The Site / The Fight

  • by Yonah Freemark
  • Twitter: @yfreemark
  • yfreemark (at) thetransportpolitic (dot) com
  • MoveChicago.net
  • Le progrès ne vaut que s'il est partagé par tous.
  • Obéir c'est trahir; Désobéir c'est servir.

Email newsletter

On the ballot in 2018, a clear contrast among those who would move into Governors’ mansions

» On the gubernatorial ballot, Democratic and Republican nominees have vastly differing views when it comes to transportation. And voters across the country will be making important choices about referenda.

November’s U.S. elections will determine the control of the Congress, and as such may play an important role in impacting the nation’s transportation policy. Over the past two years, the Trump Administration has put dozens of transit projects in limbo. Even as the Congress has reaffirmed its funding for new investments in rail and dedicated bus lines throughout the country, the executive branch has put most grant-making on hold. As a result, long-planned projects in places like Dallas, Minneapolis, and Seattle are simply not being funded.

Keep track of key elections at thetransportpolitic.com/elections

If Democrats retake the House of Representatives or the Senate, they may gain more power to force the Department of Transportation to release funds needed for transit projects, and potentially reorient the BUILD discretionary grant program, which has reinforced the administration’s focus on rural, rather than urban, projects.

Yet the real action this year may actually be in the nation’s states and cities, where 36 gubernatorial seats are up for grabs, dozens of transportation-related referenda are being considered, and several major mayoral positions are being contested. Voter input on these races will orient the course of action for states representing about 80 percent of the U.S. population.

If state and local elections are less visible, they are likely to be quite impactful in terms of actually defining how urban transportation works, since cities decide what projects they want to pursue, states allocate resources between transportation modes, and referenda often determine funding streams.

Here, I round up some of the key races at stake this November. Most importantly, there are clear differences in approaches among the candidates running for governor—with, as I show below, many Democrats promoting platforms that would increase transportation funding, support specific transit projects, and encourage transit-oriented development. Republicans, in contrast, for the most part have platforms that actively oppose increasing transportation funding and offer little reason to suspect they would support transit investments.

In addition, I am providing a summary of key elections at thetransportpolitic.com/elections and on a dedicated Google sheet. On election night, I will update both of those pages, as well as my Twitter profile, with results, and you can keep track there.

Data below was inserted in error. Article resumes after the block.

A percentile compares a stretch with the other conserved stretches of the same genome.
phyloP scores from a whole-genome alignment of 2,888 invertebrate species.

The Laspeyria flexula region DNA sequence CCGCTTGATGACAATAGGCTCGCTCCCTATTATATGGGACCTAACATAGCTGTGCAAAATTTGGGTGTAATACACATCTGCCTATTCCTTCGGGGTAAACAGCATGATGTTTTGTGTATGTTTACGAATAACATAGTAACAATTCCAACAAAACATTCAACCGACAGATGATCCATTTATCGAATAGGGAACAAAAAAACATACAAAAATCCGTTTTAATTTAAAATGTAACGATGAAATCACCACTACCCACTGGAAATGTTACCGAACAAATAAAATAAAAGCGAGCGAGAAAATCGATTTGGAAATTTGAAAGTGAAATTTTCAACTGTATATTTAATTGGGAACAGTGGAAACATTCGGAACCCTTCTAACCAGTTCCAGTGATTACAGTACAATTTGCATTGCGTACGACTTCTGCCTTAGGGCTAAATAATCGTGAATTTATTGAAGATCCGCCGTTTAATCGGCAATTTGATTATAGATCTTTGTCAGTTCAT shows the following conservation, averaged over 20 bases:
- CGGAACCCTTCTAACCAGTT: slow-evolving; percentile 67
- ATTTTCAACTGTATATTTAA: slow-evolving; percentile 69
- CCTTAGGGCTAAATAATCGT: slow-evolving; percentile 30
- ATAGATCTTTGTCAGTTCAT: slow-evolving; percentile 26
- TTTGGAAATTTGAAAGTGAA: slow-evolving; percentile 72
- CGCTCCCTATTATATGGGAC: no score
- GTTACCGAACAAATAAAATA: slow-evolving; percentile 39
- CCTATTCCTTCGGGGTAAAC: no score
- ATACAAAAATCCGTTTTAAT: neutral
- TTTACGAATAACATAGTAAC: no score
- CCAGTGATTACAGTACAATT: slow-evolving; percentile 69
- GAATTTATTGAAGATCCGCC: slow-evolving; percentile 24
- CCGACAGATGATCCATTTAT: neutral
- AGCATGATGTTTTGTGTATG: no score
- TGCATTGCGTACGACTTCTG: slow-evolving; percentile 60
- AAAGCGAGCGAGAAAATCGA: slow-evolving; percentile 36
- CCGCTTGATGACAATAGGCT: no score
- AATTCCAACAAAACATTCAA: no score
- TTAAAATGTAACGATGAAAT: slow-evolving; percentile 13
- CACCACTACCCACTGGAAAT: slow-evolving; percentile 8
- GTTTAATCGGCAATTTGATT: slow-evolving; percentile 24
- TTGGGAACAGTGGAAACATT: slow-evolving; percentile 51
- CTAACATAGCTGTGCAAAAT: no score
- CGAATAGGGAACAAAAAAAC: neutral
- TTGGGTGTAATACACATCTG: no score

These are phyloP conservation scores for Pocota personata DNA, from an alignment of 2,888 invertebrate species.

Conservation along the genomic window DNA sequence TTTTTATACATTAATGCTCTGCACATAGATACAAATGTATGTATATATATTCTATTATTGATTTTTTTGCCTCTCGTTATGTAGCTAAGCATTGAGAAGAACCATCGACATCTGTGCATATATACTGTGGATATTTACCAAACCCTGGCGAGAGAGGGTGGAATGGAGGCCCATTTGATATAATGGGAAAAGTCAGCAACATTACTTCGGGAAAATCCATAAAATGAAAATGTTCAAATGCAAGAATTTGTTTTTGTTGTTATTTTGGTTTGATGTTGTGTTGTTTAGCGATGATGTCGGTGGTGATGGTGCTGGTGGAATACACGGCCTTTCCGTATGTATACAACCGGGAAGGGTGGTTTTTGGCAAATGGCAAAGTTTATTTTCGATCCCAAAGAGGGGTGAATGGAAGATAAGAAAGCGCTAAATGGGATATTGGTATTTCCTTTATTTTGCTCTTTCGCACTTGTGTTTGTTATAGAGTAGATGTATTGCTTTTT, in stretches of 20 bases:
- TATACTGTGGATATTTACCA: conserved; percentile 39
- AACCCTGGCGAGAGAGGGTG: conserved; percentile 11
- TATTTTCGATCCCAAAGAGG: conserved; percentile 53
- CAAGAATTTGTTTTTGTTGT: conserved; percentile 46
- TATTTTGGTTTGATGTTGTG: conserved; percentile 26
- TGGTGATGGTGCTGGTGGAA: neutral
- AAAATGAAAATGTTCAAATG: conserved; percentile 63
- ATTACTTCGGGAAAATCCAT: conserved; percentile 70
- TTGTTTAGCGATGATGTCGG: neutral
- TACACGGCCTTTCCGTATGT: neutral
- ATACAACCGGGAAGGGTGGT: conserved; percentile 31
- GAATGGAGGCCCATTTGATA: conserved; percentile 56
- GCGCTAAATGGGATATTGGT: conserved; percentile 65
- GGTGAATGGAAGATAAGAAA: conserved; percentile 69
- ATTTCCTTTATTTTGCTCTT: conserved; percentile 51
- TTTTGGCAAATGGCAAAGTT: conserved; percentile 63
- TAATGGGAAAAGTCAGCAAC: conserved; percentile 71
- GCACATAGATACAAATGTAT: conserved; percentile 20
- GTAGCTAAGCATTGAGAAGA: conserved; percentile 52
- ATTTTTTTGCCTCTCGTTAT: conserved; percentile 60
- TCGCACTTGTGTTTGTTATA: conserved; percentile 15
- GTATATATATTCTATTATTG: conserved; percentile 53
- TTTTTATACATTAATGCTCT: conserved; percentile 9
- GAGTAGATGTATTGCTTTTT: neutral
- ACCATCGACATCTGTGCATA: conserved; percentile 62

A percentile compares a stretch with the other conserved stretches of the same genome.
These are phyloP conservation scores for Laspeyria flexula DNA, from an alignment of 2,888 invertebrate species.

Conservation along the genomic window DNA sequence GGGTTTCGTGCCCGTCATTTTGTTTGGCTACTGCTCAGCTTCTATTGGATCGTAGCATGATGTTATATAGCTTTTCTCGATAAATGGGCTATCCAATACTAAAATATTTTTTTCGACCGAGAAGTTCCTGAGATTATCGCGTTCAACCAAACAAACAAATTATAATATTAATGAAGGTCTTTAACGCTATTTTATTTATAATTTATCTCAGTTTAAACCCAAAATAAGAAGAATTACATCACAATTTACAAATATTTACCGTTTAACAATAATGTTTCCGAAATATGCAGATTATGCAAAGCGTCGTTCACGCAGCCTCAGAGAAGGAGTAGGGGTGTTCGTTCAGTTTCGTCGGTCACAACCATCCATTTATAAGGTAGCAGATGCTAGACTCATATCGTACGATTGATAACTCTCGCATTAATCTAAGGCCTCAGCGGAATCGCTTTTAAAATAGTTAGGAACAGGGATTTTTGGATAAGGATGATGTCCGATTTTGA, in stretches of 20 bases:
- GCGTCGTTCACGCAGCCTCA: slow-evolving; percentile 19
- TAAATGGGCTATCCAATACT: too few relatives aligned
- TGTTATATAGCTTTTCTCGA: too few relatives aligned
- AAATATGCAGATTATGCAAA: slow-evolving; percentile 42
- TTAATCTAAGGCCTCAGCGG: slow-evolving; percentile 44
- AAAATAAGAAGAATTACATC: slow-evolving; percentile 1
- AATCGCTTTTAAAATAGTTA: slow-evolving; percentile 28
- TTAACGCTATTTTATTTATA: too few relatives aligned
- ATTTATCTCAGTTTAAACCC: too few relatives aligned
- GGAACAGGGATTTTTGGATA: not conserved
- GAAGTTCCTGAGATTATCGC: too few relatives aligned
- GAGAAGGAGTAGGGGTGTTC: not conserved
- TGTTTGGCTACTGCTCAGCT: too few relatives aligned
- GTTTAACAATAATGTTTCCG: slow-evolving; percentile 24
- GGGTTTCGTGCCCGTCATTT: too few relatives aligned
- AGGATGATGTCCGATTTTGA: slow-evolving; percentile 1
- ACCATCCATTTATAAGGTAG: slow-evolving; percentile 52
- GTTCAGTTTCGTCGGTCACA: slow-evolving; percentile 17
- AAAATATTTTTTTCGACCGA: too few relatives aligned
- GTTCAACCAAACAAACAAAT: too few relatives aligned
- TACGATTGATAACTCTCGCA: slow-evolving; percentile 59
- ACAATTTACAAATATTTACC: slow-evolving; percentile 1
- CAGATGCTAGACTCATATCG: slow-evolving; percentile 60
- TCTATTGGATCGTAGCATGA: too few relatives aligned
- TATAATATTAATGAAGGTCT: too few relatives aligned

Major gubernatorial elections

Of the 76 major candidates for governor in the 36 states with elections (36 Democrats, 36 Republicans, and four Libertarians or independents), a majority have stated positions on transportation on their policy platforms posted on their respective websites. But Democratic candidates are far more likely to have made a transportation-related statement (72 percent have such a statement) than their GOP opponents (just 42 percent of them).

Of the states with gubernatorial elections this year, 72 percent currently have GOP governors.

The GOP candidates who do have positions on mobility almost universally focus on themes such as cutting spending, “improving efficiencies” and “reforms.” Other than the Republican candidate for New York Governor, Marc Molinaro—who supports a plan to generate new funding for the New York City Subway—none of the GOP candidates supports increasing taxes or fees for transportation; in fact, South Carolina gubernatorial incumbent Henry McMaster specifically highlights his veto of a gas tax increase as one of his accomplishments, and Minnesota candidate Jeff Johnson says he would cut car license fees.

In terms of their policies on transportation spending, the Republicans focus overwhelmingly on roads. John H. Cox, the GOP candidate in California, says he would cancel that state’s high-speed rail program; Jeff Johnson would put a moratorium on light-rail construction. None of them appear to make a link between transportation and land use.

The Democrats running for office, on whole, have endorsed quite a different transportation program. The candidate in Alabama, Walt Maddox, suggests a new funding plan for transportation, pointing to a 12¢ increase in the gas tax as a possible approach; Jared Polis in Colorado, Jay Pritzker in Illinois, Jay Gonzalez in Massachusetts, Gretchen Whitmer in Michigan, Tim Walz in Minnesota, Michelle Lujan Grisham in New Mexico, Richard Cordray in Ohio, and Tony Evers all endorse identifying new funds for transportation. Walz specifically commits to increasing the gas tax and Gonzalez to passing an income tax increase on the wealthiest to pay for transportation and education investments.